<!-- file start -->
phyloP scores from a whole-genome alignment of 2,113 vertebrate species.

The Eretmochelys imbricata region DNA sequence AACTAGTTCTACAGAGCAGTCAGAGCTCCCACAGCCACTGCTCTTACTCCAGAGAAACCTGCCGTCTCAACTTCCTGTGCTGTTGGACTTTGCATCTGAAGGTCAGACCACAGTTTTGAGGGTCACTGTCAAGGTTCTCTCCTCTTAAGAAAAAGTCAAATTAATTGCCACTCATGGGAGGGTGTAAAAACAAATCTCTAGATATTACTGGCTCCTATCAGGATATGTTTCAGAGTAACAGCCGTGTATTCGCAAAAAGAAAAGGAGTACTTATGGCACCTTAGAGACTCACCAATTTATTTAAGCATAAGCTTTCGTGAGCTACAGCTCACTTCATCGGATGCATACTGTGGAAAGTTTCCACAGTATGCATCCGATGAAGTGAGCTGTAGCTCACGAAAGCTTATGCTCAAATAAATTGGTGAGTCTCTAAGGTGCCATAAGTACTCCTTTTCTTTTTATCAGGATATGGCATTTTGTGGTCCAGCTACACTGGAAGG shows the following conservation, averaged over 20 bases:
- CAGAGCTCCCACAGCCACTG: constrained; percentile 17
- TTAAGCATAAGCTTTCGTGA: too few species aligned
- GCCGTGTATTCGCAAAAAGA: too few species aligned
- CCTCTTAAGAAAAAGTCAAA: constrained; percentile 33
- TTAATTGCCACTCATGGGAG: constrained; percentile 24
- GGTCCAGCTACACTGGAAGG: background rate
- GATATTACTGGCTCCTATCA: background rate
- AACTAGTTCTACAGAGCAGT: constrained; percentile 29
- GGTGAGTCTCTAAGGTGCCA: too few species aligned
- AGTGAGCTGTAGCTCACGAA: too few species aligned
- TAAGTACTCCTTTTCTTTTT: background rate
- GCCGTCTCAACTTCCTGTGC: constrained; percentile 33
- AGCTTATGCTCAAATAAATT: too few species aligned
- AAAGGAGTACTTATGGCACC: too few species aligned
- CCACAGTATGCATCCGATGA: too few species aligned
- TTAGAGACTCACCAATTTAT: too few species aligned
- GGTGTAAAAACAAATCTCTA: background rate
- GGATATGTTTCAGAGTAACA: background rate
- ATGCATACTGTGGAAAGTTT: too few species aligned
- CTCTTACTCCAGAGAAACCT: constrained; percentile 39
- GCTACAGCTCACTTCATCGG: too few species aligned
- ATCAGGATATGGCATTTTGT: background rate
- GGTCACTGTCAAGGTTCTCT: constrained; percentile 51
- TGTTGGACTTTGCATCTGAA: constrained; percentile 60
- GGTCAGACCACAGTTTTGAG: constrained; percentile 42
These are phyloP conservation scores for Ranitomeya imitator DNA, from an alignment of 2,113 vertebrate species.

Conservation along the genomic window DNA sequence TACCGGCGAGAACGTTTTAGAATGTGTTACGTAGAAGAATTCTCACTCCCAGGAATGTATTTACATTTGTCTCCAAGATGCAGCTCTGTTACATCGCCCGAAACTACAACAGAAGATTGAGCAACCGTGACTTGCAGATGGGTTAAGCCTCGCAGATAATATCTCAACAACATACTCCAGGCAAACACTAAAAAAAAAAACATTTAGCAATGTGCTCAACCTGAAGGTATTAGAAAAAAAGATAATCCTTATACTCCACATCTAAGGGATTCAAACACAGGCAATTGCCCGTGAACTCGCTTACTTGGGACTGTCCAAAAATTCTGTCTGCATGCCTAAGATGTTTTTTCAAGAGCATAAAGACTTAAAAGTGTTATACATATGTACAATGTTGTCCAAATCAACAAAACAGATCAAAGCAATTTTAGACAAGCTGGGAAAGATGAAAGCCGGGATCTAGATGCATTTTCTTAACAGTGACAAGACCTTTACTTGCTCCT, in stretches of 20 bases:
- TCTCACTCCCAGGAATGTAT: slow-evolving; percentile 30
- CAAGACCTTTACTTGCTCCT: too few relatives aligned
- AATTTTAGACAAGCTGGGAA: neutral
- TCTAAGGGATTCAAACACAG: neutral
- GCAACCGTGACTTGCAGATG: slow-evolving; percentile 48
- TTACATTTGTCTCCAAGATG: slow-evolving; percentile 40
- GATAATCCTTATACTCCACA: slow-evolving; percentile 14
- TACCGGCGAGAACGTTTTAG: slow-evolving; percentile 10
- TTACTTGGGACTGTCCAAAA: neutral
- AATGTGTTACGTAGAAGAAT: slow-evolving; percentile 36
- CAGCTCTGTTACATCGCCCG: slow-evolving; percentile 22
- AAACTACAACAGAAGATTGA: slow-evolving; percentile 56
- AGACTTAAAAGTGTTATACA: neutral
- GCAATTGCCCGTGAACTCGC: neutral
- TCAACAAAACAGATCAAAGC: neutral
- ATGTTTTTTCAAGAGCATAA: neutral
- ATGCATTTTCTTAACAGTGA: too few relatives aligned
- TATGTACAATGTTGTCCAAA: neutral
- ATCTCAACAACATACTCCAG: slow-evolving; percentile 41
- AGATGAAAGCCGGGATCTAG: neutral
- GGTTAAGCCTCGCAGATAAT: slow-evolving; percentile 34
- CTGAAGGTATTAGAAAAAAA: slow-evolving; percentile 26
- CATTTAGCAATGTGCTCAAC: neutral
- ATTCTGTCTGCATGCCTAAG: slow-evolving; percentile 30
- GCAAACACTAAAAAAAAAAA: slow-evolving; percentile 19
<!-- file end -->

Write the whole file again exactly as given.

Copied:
phyloP scores from a whole-genome alignment of 2,113 vertebrate species.

The Eretmochelys imbricata region DNA sequence AACTAGTTCTACAGAGCAGTCAGAGCTCCCACAGCCACTGCTCTTACTCCAGAGAAACCTGCCGTCTCAACTTCCTGTGCTGTTGGACTTTGCATCTGAAGGTCAGACCACAGTTTTGAGGGTCACTGTCAAGGTTCTCTCCTCTTAAGAAAAAGTCAAATTAATTGCCACTCATGGGAGGGTGTAAAAACAAATCTCTAGATATTACTGGCTCCTATCAGGATATGTTTCAGAGTAACAGCCGTGTATTCGCAAAAAGAAAAGGAGTACTTATGGCACCTTAGAGACTCACCAATTTATTTAAGCATAAGCTTTCGTGAGCTACAGCTCACTTCATCGGATGCATACTGTGGAAAGTTTCCACAGTATGCATCCGATGAAGTGAGCTGTAGCTCACGAAAGCTTATGCTCAAATAAATTGGTGAGTCTCTAAGGTGCCATAAGTACTCCTTTTCTTTTTATCAGGATATGGCATTTTGTGGTCCAGCTACACTGGAAGG shows the following conservation, averaged over 20 bases:
- CAGAGCTCCCACAGCCACTG: constrained; percentile 17
- TTAAGCATAAGCTTTCGTGA: too few species aligned
- GCCGTGTATTCGCAAAAAGA: too few species aligned
- CCTCTTAAGAAAAAGTCAAA: constrained; percentile 33
- TTAATTGCCACTCATGGGAG: constrained; percentile 24
- GGTCCAGCTACACTGGAAGG: background rate
- GATATTACTGGCTCCTATCA: background rate
- AACTAGTTCTACAGAGCAGT: constrained; percentile 29
- GGTGAGTCTCTAAGGTGCCA: too few species aligned
- AGTGAGCTGTAGCTCACGAA: too few species aligned
- TAAGTACTCCTTTTCTTTTT: background rate
- GCCGTCTCAACTTCCTGTGC: constrained; percentile 33
- AGCTTATGCTCAAATAAATT: too few species aligned
- AAAGGAGTACTTATGGCACC: too few species aligned
- CCACAGTATGCATCCGATGA: too few species aligned
- TTAGAGACTCACCAATTTAT: too few species aligned
- GGTGTAAAAACAAATCTCTA: background rate
- GGATATGTTTCAGAGTAACA: background rate
- ATGCATACTGTGGAAAGTTT: too few species aligned
- CTCTTACTCCAGAGAAACCT: constrained; percentile 39
- GCTACAGCTCACTTCATCGG: too few species aligned
- ATCAGGATATGGCATTTTGT: background rate
- GGTCACTGTCAAGGTTCTCT: constrained; percentile 51
- TGTTGGACTTTGCATCTGAA: constrained; percentile 60
- GGTCAGACCACAGTTTTGAG: constrained; percentile 42
These are phyloP conservation scores for Ranitomeya imitator DNA, from an alignment of 2,113 vertebrate species.

Conservation along the genomic window DNA sequence TACCGGCGAGAACGTTTTAGAATGTGTTACGTAGAAGAATTCTCACTCCCAGGAATGTATTTACATTTGTCTCCAAGATGCAGCTCTGTTACATCGCCCGAAACTACAACAGAAGATTGAGCAACCGTGACTTGCAGATGGGTTAAGCCTCGCAGATAATATCTCAACAACATACTCCAGGCAAACACTAAAAAAAAAAACATTTAGCAATGTGCTCAACCTGAAGGTATTAGAAAAAAAGATAATCCTTATACTCCACATCTAAGGGATTCAAACACAGGCAATTGCCCGTGAACTCGCTTACTTGGGACTGTCCAAAAATTCTGTCTGCATGCCTAAGATGTTTTTTCAAGAGCATAAAGACTTAAAAGTGTTATACATATGTACAATGTTGTCCAAATCAACAAAACAGATCAAAGCAATTTTAGACAAGCTGGGAAAGATGAAAGCCGGGATCTAGATGCATTTTCTTAACAGTGACAAGACCTTTACTTGCTCCT, in stretches of 20 bases:
- TCTCACTCCCAGGAATGTAT: slow-evolving; percentile 30
- CAAGACCTTTACTTGCTCCT: too few relatives aligned
- AATTTTAGACAAGCTGGGAA: neutral
- TCTAAGGGATTCAAACACAG: neutral
- GCAACCGTGACTTGCAGATG: slow-evolving; percentile 48
- TTACATTTGTCTCCAAGATG: slow-evolving; percentile 40
- GATAATCCTTATACTCCACA: slow-evolving; percentile 14
- TACCGGCGAGAACGTTTTAG: slow-evolving; percentile 10
- TTACTTGGGACTGTCCAAAA: neutral
- AATGTGTTACGTAGAAGAAT: slow-evolving; percentile 36
- CAGCTCTGTTACATCGCCCG: slow-evolving; percentile 22
- AAACTACAACAGAAGATTGA: slow-evolving; percentile 56
- AGACTTAAAAGTGTTATACA: neutral
- GCAATTGCCCGTGAACTCGC: neutral
- TCAACAAAACAGATCAAAGC: neutral
- ATGTTTTTTCAAGAGCATAA: neutral
- ATGCATTTTCTTAACAGTGA: too few relatives aligned
- TATGTACAATGTTGTCCAAA: neutral
- ATCTCAACAACATACTCCAG: slow-evolving; percentile 41
- AGATGAAAGCCGGGATCTAG: neutral
- GGTTAAGCCTCGCAGATAAT: slow-evolving; percentile 34
- CTGAAGGTATTAGAAAAAAA: slow-evolving; percentile 26
- CATTTAGCAATGTGCTCAAC: neutral
- ATTCTGTCTGCATGCCTAAG: slow-evolving; percentile 30
- GCAAACACTAAAAAAAAAAA: slow-evolving; percentile 19